In Europe, economic readings have turned mixed-strength. May retail sales rose by only 0.2% while May industrial production fell by 0.4% in May. The unemployment rate was steady at 11.1% in May. The European Central Bank (ECB) met in July and played a straight bat to developments in Greece barely changing its comments about Europe’s economy, leaving interest rates unchanged and continuing to buy 60 billion euro of securities a month. With the latest package announced for Greece, the ECB continues to support the liquidity of Greek banks who are slowly providing access to higher amounts of cash for their customers. Capital controls remain in place for Greek residents and the terms of the latest bail-out package imply weaker Greek economic growth will persist and may lead to heightened political instability down the track.

In Australia, mixed growth signals persist although weak commodity prices crimping Australian national income still point to pronounced downside risks to economic growth. The strongest part of the economy remains housing activity although there are signs that housing may be topping out. The number of owner-occupier housing finance commitments were surprisingly soft in May falling by 6.1%. APRA’s macro-prudential controls are also showing signs of biting bank lending for investment housing with some announcing rate increases of up to 27bps. Home building approvals remain very strong, up in May by 2.4% and by 17.6% y-o-y, but the contribution of housing activity to GDP probably peaked back in Q4 2014 when it grew in real terms by more than 6% in the quarter.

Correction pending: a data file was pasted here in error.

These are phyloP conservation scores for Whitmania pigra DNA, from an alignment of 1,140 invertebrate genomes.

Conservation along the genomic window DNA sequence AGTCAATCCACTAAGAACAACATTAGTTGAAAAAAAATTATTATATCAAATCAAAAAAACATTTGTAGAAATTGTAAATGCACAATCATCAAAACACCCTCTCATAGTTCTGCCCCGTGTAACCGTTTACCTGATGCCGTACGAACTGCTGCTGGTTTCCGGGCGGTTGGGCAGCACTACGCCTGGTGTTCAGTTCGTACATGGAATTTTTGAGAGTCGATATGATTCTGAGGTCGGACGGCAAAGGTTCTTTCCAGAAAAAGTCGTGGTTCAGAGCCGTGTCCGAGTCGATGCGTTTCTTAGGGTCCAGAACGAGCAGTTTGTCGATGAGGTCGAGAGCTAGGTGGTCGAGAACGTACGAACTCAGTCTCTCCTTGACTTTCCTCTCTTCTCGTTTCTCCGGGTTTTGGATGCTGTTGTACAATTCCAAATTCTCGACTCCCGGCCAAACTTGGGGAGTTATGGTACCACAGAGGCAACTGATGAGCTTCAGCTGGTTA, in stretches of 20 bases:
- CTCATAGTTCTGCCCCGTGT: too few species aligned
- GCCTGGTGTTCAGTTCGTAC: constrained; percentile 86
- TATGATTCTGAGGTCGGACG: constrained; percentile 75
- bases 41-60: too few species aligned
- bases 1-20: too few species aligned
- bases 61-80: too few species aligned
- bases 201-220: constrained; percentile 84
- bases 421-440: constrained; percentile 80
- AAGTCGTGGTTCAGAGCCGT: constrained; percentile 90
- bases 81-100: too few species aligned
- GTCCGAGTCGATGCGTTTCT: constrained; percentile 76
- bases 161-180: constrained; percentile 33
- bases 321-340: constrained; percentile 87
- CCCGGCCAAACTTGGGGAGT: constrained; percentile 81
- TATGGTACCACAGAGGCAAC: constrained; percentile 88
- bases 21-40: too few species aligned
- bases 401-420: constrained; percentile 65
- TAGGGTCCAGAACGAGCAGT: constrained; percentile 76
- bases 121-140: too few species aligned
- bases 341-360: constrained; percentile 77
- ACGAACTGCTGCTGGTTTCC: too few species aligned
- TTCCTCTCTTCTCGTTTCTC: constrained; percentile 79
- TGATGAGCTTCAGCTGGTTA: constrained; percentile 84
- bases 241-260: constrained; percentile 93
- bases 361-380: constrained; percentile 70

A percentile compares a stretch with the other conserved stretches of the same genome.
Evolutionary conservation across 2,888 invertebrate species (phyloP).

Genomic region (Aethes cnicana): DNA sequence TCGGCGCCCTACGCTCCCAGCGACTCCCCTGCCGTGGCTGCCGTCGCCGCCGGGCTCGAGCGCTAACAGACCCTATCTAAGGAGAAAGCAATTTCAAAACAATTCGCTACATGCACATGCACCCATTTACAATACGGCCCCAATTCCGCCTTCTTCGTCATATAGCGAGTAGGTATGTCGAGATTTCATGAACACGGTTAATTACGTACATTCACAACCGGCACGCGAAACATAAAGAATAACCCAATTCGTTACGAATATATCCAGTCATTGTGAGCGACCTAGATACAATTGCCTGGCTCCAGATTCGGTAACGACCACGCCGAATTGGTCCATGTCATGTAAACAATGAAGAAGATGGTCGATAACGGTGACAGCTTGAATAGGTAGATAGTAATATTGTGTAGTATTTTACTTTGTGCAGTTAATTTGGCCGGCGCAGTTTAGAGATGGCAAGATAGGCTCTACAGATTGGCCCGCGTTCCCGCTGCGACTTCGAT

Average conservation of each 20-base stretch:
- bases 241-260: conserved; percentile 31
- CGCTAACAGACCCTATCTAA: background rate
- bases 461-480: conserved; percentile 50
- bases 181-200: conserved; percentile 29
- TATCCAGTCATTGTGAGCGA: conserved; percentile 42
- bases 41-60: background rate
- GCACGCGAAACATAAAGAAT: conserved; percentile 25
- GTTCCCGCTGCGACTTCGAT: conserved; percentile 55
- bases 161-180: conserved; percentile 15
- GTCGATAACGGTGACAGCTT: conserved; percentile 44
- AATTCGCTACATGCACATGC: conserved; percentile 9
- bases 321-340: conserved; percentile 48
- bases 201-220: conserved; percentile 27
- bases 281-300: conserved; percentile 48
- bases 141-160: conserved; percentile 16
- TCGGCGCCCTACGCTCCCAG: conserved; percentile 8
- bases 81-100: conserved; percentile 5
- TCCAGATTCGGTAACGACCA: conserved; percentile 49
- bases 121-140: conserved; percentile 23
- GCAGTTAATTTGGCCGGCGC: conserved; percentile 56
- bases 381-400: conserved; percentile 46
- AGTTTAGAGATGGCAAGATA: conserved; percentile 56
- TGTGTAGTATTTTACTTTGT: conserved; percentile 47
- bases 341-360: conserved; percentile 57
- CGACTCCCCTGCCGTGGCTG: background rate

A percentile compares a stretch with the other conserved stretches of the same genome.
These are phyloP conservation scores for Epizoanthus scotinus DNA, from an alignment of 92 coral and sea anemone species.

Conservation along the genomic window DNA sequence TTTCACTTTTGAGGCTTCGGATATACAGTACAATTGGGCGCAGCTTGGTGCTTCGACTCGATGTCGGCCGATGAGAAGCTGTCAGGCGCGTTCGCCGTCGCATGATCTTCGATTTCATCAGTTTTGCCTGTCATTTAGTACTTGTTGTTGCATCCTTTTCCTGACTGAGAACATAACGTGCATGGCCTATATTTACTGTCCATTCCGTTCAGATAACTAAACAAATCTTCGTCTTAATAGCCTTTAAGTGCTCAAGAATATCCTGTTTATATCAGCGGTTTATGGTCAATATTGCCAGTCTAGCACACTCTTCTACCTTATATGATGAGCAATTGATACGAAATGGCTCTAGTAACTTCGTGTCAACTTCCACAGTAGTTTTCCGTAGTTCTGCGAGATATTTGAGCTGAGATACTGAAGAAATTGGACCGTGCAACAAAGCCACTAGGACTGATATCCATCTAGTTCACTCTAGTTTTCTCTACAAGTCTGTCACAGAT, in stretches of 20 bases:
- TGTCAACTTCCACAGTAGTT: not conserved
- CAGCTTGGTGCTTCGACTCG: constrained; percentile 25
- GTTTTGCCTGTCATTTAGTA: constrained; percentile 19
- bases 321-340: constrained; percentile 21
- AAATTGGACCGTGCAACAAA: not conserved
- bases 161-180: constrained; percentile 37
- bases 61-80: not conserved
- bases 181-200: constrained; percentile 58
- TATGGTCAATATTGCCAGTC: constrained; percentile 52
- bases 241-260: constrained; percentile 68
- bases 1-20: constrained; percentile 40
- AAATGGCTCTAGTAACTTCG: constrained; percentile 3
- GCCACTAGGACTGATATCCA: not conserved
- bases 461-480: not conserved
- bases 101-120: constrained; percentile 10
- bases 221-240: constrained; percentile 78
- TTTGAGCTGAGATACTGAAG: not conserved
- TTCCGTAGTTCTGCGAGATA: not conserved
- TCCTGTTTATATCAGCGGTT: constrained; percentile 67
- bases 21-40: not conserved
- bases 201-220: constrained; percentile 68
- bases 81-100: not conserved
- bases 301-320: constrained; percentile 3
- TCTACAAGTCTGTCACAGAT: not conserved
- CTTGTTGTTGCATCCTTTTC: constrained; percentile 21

Beyond housing, promising signs of acceleration in household consumption in Q1 2015 seem to have faded in Q2. Retail sales rose only 0.3% in May after falling by 0.1% in April and appear to have remained soft in June. Australia’s international trade performance also appears to have deteriorated sharply in Q2 with a cumulative trade deficit of $A6.9 billion in April and May against a cumulative deficit of $A4.5 billion in the three months ending March.

Set against softer retail trade and weakening international trade, employment has taken a stronger turn, up by 7,300 in in June after lifting 39,900 in May and leading to the unemployment rate stabilizing around 6.0%. The mixed-strength economic readings seem consistent with economic growth running a touch weaker than forecast by the RBA back in May. The recently released Q2 CPI, +0.7% q-o-q, +1.5% y-o-y also seems to be tracking a touch lower than the RBA expected. The next set of economic forecasts to be released by the RBA early in August will need to recognise the continuing softness in the economic outlook. Even though the RBA is concerned about house price inflation and whether interest rate cuts are adding to the problem we still believe that the RBA is likely to deliver at least one more cash rate cut to assist flagging general domestic spending by households and businesses. We still see a 25bps cash rate cut to 1.75% in August and cash rate being no higher than 1.75% in the following year.